How Scottish do they feel? “Well, we don’t wave saltires and ham up the Scottish angle, but the landscape is in our music,” says Graham. Ever-modest, he gets self-conscious talking about the band’s “fans”, preferring “people who like our music”. These people, though, are loyal, will travel long distances to shows, and 80 per cent of them buy the music physically. “They’re not just looking for the latest fad. Ourselves and the other Scottish bands we get compared with, none of us are on commercial radio or magazine covers. We’re just normal guys from a small country making our music and there’s an honesty to it.”
Soon it will be time for The Twilight Sad to leave the small country again and the guys can’t wait to get back on tour. Maybe this time we’ll get to play Japan,” says Graham.
MacFarlane: “And maybe this time we’ll get to meet Bret ‘The Hitman’ Hart. I’m not that bothered about movie stars; give me wrestlers any day.” The new album is, for them, almost a year old already and all the hanging around for the optimum release date has been a drag.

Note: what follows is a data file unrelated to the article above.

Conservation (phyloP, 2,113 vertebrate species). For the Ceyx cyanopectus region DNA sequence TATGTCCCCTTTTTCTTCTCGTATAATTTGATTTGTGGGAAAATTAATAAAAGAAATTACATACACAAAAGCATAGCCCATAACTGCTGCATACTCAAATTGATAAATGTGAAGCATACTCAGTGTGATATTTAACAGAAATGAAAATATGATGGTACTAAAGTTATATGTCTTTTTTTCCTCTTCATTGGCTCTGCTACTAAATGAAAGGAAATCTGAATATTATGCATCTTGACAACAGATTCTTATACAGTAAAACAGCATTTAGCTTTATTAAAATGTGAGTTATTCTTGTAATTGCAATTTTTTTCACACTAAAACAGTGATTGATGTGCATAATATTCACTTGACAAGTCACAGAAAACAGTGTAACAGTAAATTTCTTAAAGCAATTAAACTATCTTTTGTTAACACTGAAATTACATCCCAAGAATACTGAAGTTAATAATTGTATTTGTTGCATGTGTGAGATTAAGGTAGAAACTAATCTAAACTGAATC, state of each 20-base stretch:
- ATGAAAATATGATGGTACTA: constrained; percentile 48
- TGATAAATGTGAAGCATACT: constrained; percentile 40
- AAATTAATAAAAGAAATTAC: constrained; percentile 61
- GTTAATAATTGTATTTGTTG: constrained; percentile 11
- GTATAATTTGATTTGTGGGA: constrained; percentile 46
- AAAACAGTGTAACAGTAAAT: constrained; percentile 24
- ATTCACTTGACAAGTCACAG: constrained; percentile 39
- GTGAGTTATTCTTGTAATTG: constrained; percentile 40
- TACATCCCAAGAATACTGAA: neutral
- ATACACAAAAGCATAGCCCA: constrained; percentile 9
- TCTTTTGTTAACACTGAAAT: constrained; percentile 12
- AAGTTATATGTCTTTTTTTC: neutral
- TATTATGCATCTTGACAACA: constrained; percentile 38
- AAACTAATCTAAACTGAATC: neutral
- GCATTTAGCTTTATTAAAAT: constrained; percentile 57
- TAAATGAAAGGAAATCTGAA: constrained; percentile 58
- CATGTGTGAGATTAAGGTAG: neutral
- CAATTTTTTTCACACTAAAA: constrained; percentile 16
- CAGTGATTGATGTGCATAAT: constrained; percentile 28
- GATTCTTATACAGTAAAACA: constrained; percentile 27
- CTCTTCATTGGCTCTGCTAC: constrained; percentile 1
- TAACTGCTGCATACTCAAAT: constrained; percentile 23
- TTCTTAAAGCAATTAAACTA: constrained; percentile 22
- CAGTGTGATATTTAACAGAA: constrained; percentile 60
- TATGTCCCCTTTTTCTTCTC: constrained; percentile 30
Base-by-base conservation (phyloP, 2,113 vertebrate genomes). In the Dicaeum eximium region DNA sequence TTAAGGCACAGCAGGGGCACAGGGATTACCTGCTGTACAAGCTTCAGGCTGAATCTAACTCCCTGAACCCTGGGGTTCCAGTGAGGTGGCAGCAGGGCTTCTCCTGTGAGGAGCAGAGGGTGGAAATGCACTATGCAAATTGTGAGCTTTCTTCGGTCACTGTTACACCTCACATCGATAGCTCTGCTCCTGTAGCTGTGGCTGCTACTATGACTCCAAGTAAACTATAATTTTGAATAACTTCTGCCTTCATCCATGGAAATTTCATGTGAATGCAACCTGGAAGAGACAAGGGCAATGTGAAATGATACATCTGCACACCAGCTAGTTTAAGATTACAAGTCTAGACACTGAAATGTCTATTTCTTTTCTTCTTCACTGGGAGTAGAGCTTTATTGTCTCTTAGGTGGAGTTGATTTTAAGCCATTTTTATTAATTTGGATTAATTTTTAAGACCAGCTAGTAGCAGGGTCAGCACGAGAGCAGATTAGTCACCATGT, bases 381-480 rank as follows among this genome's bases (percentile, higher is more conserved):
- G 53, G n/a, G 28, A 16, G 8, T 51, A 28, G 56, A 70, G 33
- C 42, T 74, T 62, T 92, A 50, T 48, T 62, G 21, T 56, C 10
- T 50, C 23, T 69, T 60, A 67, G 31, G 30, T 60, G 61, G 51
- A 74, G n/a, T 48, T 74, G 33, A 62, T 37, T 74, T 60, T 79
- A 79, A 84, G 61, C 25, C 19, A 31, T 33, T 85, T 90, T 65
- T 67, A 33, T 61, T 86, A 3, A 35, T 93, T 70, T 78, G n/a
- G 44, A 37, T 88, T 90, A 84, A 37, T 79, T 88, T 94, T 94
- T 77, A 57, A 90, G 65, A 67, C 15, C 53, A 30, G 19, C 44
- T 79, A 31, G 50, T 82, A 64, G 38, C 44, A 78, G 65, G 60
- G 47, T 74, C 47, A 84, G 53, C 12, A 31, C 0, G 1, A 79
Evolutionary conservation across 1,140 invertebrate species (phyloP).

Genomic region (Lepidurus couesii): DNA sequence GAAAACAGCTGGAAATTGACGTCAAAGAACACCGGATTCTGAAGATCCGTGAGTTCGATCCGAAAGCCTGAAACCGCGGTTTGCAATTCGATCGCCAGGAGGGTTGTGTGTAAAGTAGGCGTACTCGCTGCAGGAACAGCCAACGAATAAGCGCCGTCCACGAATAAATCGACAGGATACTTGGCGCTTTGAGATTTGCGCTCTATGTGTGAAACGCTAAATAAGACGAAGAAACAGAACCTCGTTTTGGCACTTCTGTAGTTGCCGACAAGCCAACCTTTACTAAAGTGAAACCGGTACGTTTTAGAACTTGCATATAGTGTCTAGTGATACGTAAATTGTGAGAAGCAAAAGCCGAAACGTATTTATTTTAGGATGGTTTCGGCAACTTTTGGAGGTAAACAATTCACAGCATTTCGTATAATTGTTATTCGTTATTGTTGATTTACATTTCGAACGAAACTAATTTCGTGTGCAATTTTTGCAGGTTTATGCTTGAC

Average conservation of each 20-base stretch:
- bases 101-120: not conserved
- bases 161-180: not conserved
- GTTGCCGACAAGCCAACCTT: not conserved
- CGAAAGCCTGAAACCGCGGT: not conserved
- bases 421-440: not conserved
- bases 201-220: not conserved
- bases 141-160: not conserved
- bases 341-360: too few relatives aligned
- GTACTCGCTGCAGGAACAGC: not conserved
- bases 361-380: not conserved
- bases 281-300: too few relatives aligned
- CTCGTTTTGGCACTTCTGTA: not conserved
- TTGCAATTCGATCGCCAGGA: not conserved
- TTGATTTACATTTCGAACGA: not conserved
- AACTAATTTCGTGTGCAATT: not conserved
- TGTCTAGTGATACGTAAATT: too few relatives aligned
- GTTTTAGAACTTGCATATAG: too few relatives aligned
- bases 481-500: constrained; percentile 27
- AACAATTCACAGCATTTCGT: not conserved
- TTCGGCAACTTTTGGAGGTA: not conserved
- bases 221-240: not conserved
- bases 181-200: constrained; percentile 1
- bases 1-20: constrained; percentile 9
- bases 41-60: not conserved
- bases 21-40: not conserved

“Me and Andy have spent too long in the Scary phoning up our bookie,” admits Devine, referring to their Kilsyth local, the Scarecrow.
“And I’ve spent too long watching crap daytime telly,” adds Graham. “The crappiest was Coach Trip, this reality guff where holidaymakers on a bus vote each other off. I watched so much of it that one day this boy turned up wearing a Twilight Sad T-shirt. He got booted right away.”
• No One can Ever Know (Fat Cat) is out now. The Twilight Sad play Glasgow’s Grand Ole Opry on Thursday